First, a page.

This Canadian study validates cut-points for a frailty index (FI) to identify seniors at risk of a hospital-related event.  Information about the prevalence of frailty among Canada's community-dwelling seniors is important for policy development and health resources planning.  10 pages. Last reviewed January 2017.

This report is about how countries are addressing this challenge by developing measures to ensure a high quality of long-term care – care that is safe, effective, and centred around the needs and abilities of the care recipients themselves. In most respects, endeavours to improve long-term care quality lag behind comparable efforts in the health care sector, but there are some excellent initiatives in some countries which combine measurement of clinical effectiveness with patientcentred approaches to improve the quality of life of people in need of care. Such new initiatives to stimulate quality improvement have gained ground alongside traditional regulatory approaches. There are interesting examples of public reporting of quality performance of care-providers which enable older people and their families to make informed choices, and quality grading systems which encourage providers to compete on care outcomes. 270 pages. Last reviewed January 2017.

In order to explore the ethical challenges involved with capacity assessment for MAID requests, a scoping of the literature was conducted to better understand the range of capacity assessment tools described within psychiatric populations. This briefing document summarizes some of the preliminary findings of the review. The goal is not to suggest a new tool or modify an existing one. Rather, it is to provide ethicists and clinicians the opportunity to share ethical and practical concerns about the robustness of capacity assessments in order to consider how existing processes may be adapted and standardized, particularly in the context of MAID.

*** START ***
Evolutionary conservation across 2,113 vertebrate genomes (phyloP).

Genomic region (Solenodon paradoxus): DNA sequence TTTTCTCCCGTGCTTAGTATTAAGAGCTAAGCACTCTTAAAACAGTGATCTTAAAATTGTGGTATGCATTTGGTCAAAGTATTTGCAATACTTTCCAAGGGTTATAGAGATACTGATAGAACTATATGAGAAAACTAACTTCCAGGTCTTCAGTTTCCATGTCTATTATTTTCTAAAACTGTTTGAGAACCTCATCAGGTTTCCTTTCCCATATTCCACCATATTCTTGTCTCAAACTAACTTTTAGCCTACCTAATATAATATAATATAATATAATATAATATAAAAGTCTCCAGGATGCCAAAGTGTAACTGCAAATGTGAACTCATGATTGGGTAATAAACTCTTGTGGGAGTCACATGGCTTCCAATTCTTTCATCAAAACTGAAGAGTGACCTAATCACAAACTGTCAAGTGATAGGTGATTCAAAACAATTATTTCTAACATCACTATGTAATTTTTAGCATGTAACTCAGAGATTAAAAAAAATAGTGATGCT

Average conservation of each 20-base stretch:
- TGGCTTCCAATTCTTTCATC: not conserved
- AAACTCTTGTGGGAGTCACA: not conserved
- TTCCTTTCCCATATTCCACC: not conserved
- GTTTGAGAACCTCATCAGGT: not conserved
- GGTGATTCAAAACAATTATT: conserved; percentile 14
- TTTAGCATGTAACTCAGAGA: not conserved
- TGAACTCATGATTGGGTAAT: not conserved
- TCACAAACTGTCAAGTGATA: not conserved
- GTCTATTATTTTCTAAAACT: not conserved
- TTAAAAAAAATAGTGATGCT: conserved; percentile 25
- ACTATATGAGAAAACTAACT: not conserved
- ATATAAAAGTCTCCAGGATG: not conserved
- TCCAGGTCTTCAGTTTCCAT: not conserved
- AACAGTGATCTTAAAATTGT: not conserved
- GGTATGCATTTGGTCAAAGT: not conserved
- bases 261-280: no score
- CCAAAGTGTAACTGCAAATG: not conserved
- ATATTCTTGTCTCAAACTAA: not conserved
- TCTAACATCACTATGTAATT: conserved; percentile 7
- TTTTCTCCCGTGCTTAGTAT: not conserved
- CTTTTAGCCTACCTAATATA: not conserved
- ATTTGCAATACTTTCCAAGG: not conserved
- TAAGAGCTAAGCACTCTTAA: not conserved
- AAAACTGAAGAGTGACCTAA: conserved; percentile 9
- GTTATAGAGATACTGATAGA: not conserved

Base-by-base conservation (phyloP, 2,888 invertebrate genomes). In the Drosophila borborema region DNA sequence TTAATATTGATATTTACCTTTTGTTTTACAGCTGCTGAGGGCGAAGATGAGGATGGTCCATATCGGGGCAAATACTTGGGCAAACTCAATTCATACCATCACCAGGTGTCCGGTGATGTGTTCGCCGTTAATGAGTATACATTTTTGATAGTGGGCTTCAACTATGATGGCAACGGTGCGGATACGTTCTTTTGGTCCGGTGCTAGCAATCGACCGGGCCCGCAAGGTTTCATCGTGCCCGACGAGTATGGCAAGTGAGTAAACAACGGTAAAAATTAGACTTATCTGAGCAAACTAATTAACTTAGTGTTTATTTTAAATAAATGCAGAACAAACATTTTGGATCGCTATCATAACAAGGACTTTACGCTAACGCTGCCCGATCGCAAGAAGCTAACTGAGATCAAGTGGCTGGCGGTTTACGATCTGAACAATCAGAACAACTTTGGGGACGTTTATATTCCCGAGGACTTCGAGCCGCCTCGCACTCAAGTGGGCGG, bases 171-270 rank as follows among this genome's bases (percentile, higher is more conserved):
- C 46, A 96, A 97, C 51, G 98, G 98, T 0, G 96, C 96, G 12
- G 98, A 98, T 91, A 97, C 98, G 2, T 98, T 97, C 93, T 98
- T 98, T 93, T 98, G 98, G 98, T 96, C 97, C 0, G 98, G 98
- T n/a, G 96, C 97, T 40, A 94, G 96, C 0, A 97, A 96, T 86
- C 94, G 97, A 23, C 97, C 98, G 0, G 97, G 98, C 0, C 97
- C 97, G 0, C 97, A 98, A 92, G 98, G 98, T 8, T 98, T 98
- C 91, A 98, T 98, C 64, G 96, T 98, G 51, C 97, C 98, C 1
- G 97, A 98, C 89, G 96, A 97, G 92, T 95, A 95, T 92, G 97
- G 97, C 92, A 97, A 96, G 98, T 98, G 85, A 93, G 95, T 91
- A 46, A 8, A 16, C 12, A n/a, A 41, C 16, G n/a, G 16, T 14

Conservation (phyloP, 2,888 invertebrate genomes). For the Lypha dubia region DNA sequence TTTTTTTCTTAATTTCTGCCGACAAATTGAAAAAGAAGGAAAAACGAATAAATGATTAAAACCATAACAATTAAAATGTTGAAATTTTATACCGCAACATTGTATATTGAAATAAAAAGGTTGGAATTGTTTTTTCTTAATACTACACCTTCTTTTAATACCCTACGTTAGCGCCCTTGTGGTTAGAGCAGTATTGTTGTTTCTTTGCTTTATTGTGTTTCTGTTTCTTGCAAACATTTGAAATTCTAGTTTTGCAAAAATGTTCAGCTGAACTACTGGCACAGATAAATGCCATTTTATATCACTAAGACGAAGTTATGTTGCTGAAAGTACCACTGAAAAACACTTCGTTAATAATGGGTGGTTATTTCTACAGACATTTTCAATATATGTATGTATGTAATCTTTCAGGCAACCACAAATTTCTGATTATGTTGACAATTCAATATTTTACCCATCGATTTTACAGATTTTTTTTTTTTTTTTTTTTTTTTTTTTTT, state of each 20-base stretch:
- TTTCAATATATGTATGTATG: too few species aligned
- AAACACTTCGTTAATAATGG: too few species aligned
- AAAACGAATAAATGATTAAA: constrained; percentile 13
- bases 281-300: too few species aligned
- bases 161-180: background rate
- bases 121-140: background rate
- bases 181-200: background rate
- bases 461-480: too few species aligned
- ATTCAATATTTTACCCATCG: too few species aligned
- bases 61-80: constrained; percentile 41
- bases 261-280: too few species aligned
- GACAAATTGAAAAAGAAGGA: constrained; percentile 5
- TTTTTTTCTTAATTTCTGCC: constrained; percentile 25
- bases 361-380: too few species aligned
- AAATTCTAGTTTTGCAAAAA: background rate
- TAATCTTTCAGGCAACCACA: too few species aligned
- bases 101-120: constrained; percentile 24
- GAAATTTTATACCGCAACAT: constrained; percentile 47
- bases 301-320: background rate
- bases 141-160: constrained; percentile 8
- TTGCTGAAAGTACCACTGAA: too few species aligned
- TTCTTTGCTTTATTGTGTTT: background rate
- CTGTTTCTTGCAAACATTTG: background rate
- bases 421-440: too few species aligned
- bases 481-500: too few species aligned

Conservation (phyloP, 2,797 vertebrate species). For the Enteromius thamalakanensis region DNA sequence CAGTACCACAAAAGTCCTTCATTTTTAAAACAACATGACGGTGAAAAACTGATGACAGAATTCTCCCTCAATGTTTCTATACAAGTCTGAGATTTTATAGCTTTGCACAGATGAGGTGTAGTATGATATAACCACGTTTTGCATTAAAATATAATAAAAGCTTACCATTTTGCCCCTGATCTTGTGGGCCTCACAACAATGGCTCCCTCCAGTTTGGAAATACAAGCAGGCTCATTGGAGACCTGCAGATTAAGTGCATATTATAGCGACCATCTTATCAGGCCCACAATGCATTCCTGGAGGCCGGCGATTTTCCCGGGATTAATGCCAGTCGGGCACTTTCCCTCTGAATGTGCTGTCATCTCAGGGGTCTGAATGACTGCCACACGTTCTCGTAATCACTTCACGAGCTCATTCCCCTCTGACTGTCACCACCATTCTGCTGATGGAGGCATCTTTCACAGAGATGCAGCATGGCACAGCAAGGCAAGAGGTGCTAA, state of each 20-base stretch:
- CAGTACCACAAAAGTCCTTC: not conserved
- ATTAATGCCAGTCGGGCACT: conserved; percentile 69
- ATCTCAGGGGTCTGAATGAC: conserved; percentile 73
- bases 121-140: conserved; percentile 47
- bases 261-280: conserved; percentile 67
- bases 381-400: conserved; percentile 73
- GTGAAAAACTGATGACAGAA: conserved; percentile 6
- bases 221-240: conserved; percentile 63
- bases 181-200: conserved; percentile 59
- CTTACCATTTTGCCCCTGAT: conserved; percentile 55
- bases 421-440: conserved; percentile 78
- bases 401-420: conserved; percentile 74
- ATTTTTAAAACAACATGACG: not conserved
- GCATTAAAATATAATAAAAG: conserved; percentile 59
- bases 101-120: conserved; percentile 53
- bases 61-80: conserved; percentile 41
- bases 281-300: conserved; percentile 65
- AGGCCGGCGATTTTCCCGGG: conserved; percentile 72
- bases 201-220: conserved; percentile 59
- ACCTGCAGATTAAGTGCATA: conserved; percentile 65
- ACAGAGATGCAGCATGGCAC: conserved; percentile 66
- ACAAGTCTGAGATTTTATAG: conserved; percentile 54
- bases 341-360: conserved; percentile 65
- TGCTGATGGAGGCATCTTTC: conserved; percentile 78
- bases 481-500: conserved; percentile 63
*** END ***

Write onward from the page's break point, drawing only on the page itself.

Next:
The Law Commission of Ontario (LCO) commissioned this paper to provide background research for its Legal Capacity, Decision‐Making and Guardianship project. The views expressed in this paper do not necessarily reflect the views of the LCO.

Monday, October 31, 2016

We are pleased to share with you an update of our activities to date which includes an updated summarized version of the strategy that has been endorsed by the South East LHIN and reflects feedback from the webinar and survey completed in June 2016.

Integrating care and ensuring appropriate “hand offs” between providers is one of the quality challenges facing Ontario’s health system today. A number of priority indicators related to advancing integrated care were included in the Quality Improvement Plans (QIPs) submitted in 2014-15 by Ontario’s hospitals, primary care organizations, Community Care Access Centres (CCACs), and long-term care homes. This report explores those indicators and user data from the 2014-15 QIPs to show how health care organizations in multiple sectors are working together to address these concerns. 19 pages.

Long-term care homes must work within current regulations and legislation to meet the needs of people with dementia and their families.  There is an urgent need to change the culture of care – shifting from an institutional model to a relationship-based approach – and to focus on the needs of people with dementia and their families through a person-centred approach. This approach is beneficial for all people, especially those with dementia, regardless of the stage of the disease or where they live, and is based on the values of dignity and respect, information sharing, participation and collaboration.

This Change Foundation report provides a comprehensive overview about the how caregivers experience Ontario’s health and community care sectors, providing insight for those working to improve the system. 

The authors describe the history and goals of this network which will work collaboratively to develop and implement multisite research protocols to advance knowledge on falls and falls prevention among people with MS.

This briefing from The Conference Board of Canada, 2012 provides an overview on Interprofessional teams in the primary care setting along with examples and a summary of challenges related to the success of these efforts.